This article needs to be updated.(October 2018)
|President||Patricia Tomaïno Ndam Njoya|
|Founder||Adamou Ndam Njoya|
|Founded||26 April 1991|
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The Cameroon Democratic Union (French: Union Démocratique du Cameroun) is a political party in Cameroon. It was founded by Adamou Ndam Njoya, a former Minister of National Education under President Ahmadou Ahidjo, on 26 April 1991.
The CDU boycotted the March 1992 parliamentary election, along with the Social Democratic Front (SDF) due to the government's failure to meet opposition demands, which included the establishment of an independent electoral commission to oversee the election. In the May 1997 parliamentary election, the UDC won five seats, all of them in Noun Department in the West Province. It then boycotted the October 1997 presidential election, along with the Social Democratic Front (SDF) and the National Union for Democracy and Progress (UNDP).
In the parliamentary election held on 30 June and 15 September 2002, the UDC won 5 seats, all in Noun Department, out of 180 seats nationwide. Adamou Ndam Njoya and John Fru Ndi failed to agree on the designation of an all-opposition single candidate for the presidential election of October 11, 2004. As a result, Ndam Njoya represented a coalition of political parties, the Coalition for National Reconciliation and Reconstruction, and placed third in the final ballot count, winning 4.47% (168,318 votes).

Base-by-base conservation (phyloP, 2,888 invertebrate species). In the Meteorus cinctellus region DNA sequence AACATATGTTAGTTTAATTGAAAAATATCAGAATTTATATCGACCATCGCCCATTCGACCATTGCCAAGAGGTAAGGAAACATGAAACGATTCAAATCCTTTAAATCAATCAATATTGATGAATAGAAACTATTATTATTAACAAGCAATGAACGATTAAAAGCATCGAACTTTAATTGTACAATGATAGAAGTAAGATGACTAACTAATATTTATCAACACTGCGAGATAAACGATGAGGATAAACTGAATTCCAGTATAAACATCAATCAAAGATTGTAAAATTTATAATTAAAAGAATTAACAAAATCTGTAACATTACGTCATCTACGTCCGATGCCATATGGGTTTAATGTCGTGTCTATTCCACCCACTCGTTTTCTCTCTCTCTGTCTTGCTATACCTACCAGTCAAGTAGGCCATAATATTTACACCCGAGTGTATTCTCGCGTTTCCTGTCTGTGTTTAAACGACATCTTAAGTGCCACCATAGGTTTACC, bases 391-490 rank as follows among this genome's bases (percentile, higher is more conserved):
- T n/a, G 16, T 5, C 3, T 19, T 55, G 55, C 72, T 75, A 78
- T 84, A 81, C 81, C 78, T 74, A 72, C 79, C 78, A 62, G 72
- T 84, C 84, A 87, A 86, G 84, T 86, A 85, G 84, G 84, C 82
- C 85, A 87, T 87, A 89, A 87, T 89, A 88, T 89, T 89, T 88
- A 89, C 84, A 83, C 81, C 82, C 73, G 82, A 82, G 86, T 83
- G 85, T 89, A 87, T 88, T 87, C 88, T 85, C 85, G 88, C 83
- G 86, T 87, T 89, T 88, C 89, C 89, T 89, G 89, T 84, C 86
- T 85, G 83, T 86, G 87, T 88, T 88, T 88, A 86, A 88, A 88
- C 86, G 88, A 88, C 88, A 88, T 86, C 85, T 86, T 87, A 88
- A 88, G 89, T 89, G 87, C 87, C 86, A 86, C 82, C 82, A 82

Njoya was re-elected for another five-year term as CDU Chairman at a party congress in Yaoundé, attended by about 3,000 delegates, on 30 November–2 December 2006; there was no challenger for the position.
The UDC won four out of the 163 initially declared seats in the July 2007 parliamentary election; it won all four of these seats in the Noun Centre constituency, where the party received 58.28% of the vote. The UDC did not gain any seats in the partial election, held in September, for 17 seats where the initial results were annulled.
At the time of the 2007 election, the CDU formed an alliance with the Progressive Movement (MP) of Jean-Jacques Ekindi, agreeing not to run candidates in the Wouri Centre constituency, where the MP was competing.
|2004||Adamou Ndam Njoya||168,318||4.48%||Lost N|
National Assembly elections
|1992||Adamou Ndam Njoya||Boycotted||
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